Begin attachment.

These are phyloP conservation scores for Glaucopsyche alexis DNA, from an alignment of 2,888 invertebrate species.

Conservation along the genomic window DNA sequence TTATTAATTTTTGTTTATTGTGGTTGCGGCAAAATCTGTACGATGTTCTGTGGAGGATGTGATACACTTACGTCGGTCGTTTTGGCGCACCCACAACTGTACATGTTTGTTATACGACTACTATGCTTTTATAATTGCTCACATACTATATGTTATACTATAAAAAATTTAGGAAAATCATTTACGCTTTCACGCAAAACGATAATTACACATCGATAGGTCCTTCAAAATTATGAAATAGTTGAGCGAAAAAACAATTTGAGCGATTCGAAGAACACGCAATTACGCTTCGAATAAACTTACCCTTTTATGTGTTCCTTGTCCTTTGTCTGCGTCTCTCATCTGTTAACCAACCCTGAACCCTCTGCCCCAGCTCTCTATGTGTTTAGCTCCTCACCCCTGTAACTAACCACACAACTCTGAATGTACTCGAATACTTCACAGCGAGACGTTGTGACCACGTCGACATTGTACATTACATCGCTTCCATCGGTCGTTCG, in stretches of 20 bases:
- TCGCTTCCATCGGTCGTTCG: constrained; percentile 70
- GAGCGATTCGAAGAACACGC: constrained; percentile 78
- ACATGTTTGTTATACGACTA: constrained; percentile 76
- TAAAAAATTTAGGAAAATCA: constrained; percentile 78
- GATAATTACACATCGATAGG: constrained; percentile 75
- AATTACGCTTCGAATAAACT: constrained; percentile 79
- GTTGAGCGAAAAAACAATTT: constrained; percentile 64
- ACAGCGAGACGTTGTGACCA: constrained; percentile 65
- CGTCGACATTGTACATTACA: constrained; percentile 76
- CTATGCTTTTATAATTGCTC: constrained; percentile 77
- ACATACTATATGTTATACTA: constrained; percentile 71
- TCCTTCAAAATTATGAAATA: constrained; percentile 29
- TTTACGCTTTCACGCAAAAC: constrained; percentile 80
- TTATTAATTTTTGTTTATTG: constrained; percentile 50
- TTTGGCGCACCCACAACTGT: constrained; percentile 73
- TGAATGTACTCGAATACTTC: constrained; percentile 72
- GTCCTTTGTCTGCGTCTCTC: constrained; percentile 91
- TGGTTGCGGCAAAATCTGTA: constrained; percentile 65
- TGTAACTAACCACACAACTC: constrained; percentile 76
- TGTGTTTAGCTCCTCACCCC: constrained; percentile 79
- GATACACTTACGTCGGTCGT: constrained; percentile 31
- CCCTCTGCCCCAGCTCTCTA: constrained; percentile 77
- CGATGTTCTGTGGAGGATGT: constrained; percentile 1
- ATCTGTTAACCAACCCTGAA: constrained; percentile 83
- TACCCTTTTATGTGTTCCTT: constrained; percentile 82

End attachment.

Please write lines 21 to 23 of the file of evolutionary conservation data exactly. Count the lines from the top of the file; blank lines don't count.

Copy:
- TGTAACTAACCACACAACTC: constrained; percentile 76
- TGTGTTTAGCTCCTCACCCC: constrained; percentile 79
- GATACACTTACGTCGGTCGT: constrained; percentile 31